Gem Focus – September 2020 – Iolite

Posted on September 9, 2020 by The Gemworld Staff

The Underappreciated Violet Beauty….

The eye visible purple-violet pleochroism of iolite is often one of the first gems used to introduce gemology to beginners because of its almost magic like optical feature. Once observed, it expands a gemology student’s perception of the subject. Despite its important role in education, iolite has never gained a great place in the gem market. It had been known to ancients as we see some rare examples in ancient jewelry, yet was never recorded in Ancient Greek or Roman manuscripts. Perhaps it was confused with other similar gems such as amethyst. This beautiful underrated gemstone has also been named as water sapphire, Spanish lazulite, and dichroite to draw the attention of potential buyers. Water sapphire was particularly popular in the 19th and 20th century to assign a much higher value to it. Another myth about iolite being the “Viking Stone” used for navigation has been recently debunked by various researchers.

Iolite is the gemstone name of the purple-violet mineral cordierite. Colorless gem quality cordierite has been reported but not commonly encountered. Although known for many centuries, cordierite was first studied in-depth by the famous French mineralogist Pierre Louis Antoine Cordier and named after him in the 19th century. Interestingly, Pierre Cordier himself named it iolite by combining “ios=violet” and “lithos=stone” in Greek. The type locality of cordierite is Bavaria, Germany. Today, most gem quality material is sourced from deposits in Brazil, USA, Canada, Greenland, Finland, Norway, Russia, India, Myanmar, Sri Lanka, Madagascar, Tanzania, and Kenya. African sources are fairly recent. On a side notes, when tanzanite was first discovered, it was suspected to be iolite due to its strong trichroism of similar colors but quickly was separated and identified as zoisite. Despite its availability, high quality transparent and vividly colored iolite is very rare. Fine grade material tends to be under 3 ct and rarely comes over 5 to 10 ct sizes.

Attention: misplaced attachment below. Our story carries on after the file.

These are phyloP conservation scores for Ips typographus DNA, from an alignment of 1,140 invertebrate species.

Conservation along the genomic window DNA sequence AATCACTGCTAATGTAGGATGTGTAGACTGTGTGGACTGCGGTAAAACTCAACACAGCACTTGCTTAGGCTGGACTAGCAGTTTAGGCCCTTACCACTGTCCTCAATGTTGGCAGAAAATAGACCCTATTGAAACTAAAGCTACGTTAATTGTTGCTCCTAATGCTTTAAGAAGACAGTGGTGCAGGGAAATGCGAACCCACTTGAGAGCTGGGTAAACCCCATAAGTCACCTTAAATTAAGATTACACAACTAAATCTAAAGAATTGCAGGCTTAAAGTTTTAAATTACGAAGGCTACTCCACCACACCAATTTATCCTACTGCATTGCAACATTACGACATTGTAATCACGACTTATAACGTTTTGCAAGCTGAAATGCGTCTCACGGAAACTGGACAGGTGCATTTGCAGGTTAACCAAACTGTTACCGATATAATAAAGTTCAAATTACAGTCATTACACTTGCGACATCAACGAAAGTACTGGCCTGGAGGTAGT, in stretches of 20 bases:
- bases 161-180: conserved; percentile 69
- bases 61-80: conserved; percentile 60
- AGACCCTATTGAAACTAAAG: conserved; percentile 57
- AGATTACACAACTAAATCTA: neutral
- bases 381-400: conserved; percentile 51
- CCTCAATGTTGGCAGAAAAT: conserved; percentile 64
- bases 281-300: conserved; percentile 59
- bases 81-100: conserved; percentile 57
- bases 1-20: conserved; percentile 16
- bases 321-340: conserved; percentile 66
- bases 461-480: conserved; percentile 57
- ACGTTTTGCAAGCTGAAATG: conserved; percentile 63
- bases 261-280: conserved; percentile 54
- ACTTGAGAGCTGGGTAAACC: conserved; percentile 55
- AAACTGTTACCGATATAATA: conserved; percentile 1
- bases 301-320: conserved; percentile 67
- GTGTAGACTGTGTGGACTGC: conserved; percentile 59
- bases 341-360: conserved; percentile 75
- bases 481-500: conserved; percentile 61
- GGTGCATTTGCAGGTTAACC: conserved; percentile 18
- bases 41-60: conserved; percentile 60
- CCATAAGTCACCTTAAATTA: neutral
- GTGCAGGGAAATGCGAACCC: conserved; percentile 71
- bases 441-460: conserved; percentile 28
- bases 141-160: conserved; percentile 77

Iolite has a hardness of 7 to 7.5 in Mohs’ scale with good cleavage. Although brittle, it is used commonly in commercial jewelry due to its low cost. The most devaluing factor of iolite is its gray undertone, sometimes making it too dark. Commercial grade stones are generally cut in cabochon or fashioned into beads. Even though it may be confused with amethyst based on 1.54 to 1.57 RI, it is biaxial and strongly trichroic. The same properties would easily set it apart from sapphire and tanzanite. There is phenomenal iolite of two types. One is known as “bloodshot iolite” in which the red hematite platelets creates aventurescence and the rarer one is the cat’s eye. Cat’s eye effect may be caused by fibrous inclusions or metallic needles, depending on locality.

In a market where untreated stones are revered, iolite doesn’t get the attention it deserves. No major type of treatment for iolite is reported. It is not stable under heat, and radiation effects are unknown. However, one must always remember that any gem with a surface reaching fractures is a good candidate for fracture filling and iolite should not be immune to it.

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